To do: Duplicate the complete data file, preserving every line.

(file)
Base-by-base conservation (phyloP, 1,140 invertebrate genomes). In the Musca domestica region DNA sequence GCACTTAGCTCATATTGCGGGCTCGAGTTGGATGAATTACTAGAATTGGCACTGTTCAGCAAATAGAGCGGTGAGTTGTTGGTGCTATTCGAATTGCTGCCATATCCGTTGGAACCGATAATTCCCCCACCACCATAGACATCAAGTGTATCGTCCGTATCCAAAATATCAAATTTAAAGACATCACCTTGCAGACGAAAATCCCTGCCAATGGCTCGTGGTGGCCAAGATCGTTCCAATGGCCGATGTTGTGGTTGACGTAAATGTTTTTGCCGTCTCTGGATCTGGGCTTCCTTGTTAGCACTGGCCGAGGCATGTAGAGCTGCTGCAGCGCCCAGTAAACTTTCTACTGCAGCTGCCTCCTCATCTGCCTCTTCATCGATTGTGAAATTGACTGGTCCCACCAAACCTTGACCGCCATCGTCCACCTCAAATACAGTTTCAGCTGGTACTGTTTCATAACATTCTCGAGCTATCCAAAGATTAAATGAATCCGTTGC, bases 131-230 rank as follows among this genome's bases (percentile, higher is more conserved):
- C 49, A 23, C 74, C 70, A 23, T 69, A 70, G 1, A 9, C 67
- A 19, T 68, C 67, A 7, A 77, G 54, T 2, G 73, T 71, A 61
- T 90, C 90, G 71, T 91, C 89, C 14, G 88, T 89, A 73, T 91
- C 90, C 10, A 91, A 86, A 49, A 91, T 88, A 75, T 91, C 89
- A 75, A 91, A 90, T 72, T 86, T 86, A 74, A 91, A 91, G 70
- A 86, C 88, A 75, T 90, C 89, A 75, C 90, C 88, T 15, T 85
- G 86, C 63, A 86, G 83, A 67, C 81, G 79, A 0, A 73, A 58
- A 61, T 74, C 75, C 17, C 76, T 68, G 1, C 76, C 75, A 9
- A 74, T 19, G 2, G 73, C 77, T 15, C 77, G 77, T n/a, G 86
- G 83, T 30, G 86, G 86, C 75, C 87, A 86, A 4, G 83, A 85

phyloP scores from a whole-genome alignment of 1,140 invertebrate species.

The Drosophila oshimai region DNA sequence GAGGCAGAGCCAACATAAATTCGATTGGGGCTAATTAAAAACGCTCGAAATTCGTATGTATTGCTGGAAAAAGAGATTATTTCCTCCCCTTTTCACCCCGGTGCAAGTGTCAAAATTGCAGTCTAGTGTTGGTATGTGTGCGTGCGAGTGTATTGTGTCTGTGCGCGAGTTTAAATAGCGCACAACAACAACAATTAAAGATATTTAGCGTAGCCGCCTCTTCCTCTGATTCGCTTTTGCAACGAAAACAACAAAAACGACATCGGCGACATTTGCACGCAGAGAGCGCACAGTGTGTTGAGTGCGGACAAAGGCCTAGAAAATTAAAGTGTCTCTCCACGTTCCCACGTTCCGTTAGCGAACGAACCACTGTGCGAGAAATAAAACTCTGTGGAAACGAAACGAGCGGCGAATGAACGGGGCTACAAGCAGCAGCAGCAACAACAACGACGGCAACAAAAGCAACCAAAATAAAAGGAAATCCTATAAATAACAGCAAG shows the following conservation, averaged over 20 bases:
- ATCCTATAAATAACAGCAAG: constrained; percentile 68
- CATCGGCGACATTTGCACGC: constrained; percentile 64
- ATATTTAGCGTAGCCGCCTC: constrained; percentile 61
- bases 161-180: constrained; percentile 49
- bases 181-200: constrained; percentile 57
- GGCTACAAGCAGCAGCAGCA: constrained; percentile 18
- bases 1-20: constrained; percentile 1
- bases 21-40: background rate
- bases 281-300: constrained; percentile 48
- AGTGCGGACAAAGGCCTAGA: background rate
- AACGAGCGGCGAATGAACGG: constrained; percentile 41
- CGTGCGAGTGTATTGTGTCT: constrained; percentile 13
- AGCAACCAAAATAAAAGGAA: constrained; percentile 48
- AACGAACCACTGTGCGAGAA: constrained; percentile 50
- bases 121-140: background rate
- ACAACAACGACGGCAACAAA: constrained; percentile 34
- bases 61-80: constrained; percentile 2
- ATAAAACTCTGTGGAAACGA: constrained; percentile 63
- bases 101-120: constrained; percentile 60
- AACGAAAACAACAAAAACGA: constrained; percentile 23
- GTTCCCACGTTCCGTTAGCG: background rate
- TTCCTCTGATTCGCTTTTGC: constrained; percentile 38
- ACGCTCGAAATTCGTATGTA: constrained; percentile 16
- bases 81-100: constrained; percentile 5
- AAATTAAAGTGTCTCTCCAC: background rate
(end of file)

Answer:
Base-by-base conservation (phyloP, 1,140 invertebrate genomes). In the Musca domestica region DNA sequence GCACTTAGCTCATATTGCGGGCTCGAGTTGGATGAATTACTAGAATTGGCACTGTTCAGCAAATAGAGCGGTGAGTTGTTGGTGCTATTCGAATTGCTGCCATATCCGTTGGAACCGATAATTCCCCCACCACCATAGACATCAAGTGTATCGTCCGTATCCAAAATATCAAATTTAAAGACATCACCTTGCAGACGAAAATCCCTGCCAATGGCTCGTGGTGGCCAAGATCGTTCCAATGGCCGATGTTGTGGTTGACGTAAATGTTTTTGCCGTCTCTGGATCTGGGCTTCCTTGTTAGCACTGGCCGAGGCATGTAGAGCTGCTGCAGCGCCCAGTAAACTTTCTACTGCAGCTGCCTCCTCATCTGCCTCTTCATCGATTGTGAAATTGACTGGTCCCACCAAACCTTGACCGCCATCGTCCACCTCAAATACAGTTTCAGCTGGTACTGTTTCATAACATTCTCGAGCTATCCAAAGATTAAATGAATCCGTTGC, bases 131-230 rank as follows among this genome's bases (percentile, higher is more conserved):
- C 49, A 23, C 74, C 70, A 23, T 69, A 70, G 1, A 9, C 67
- A 19, T 68, C 67, A 7, A 77, G 54, T 2, G 73, T 71, A 61
- T 90, C 90, G 71, T 91, C 89, C 14, G 88, T 89, A 73, T 91
- C 90, C 10, A 91, A 86, A 49, A 91, T 88, A 75, T 91, C 89
- A 75, A 91, A 90, T 72, T 86, T 86, A 74, A 91, A 91, G 70
- A 86, C 88, A 75, T 90, C 89, A 75, C 90, C 88, T 15, T 85
- G 86, C 63, A 86, G 83, A 67, C 81, G 79, A 0, A 73, A 58
- A 61, T 74, C 75, C 17, C 76, T 68, G 1, C 76, C 75, A 9
- A 74, T 19, G 2, G 73, C 77, T 15, C 77, G 77, T n/a, G 86
- G 83, T 30, G 86, G 86, C 75, C 87, A 86, A 4, G 83, A 85

phyloP scores from a whole-genome alignment of 1,140 invertebrate species.

The Drosophila oshimai region DNA sequence GAGGCAGAGCCAACATAAATTCGATTGGGGCTAATTAAAAACGCTCGAAATTCGTATGTATTGCTGGAAAAAGAGATTATTTCCTCCCCTTTTCACCCCGGTGCAAGTGTCAAAATTGCAGTCTAGTGTTGGTATGTGTGCGTGCGAGTGTATTGTGTCTGTGCGCGAGTTTAAATAGCGCACAACAACAACAATTAAAGATATTTAGCGTAGCCGCCTCTTCCTCTGATTCGCTTTTGCAACGAAAACAACAAAAACGACATCGGCGACATTTGCACGCAGAGAGCGCACAGTGTGTTGAGTGCGGACAAAGGCCTAGAAAATTAAAGTGTCTCTCCACGTTCCCACGTTCCGTTAGCGAACGAACCACTGTGCGAGAAATAAAACTCTGTGGAAACGAAACGAGCGGCGAATGAACGGGGCTACAAGCAGCAGCAGCAACAACAACGACGGCAACAAAAGCAACCAAAATAAAAGGAAATCCTATAAATAACAGCAAG shows the following conservation, averaged over 20 bases:
- ATCCTATAAATAACAGCAAG: constrained; percentile 68
- CATCGGCGACATTTGCACGC: constrained; percentile 64
- ATATTTAGCGTAGCCGCCTC: constrained; percentile 61
- bases 161-180: constrained; percentile 49
- bases 181-200: constrained; percentile 57
- GGCTACAAGCAGCAGCAGCA: constrained; percentile 18
- bases 1-20: constrained; percentile 1
- bases 21-40: background rate
- bases 281-300: constrained; percentile 48
- AGTGCGGACAAAGGCCTAGA: background rate
- AACGAGCGGCGAATGAACGG: constrained; percentile 41
- CGTGCGAGTGTATTGTGTCT: constrained; percentile 13
- AGCAACCAAAATAAAAGGAA: constrained; percentile 48
- AACGAACCACTGTGCGAGAA: constrained; percentile 50
- bases 121-140: background rate
- ACAACAACGACGGCAACAAA: constrained; percentile 34
- bases 61-80: constrained; percentile 2
- ATAAAACTCTGTGGAAACGA: constrained; percentile 63
- bases 101-120: constrained; percentile 60
- AACGAAAACAACAAAAACGA: constrained; percentile 23
- GTTCCCACGTTCCGTTAGCG: background rate
- TTCCTCTGATTCGCTTTTGC: constrained; percentile 38
- ACGCTCGAAATTCGTATGTA: constrained; percentile 16
- bases 81-100: constrained; percentile 5
- AAATTAAAGTGTCTCTCCAC: background rate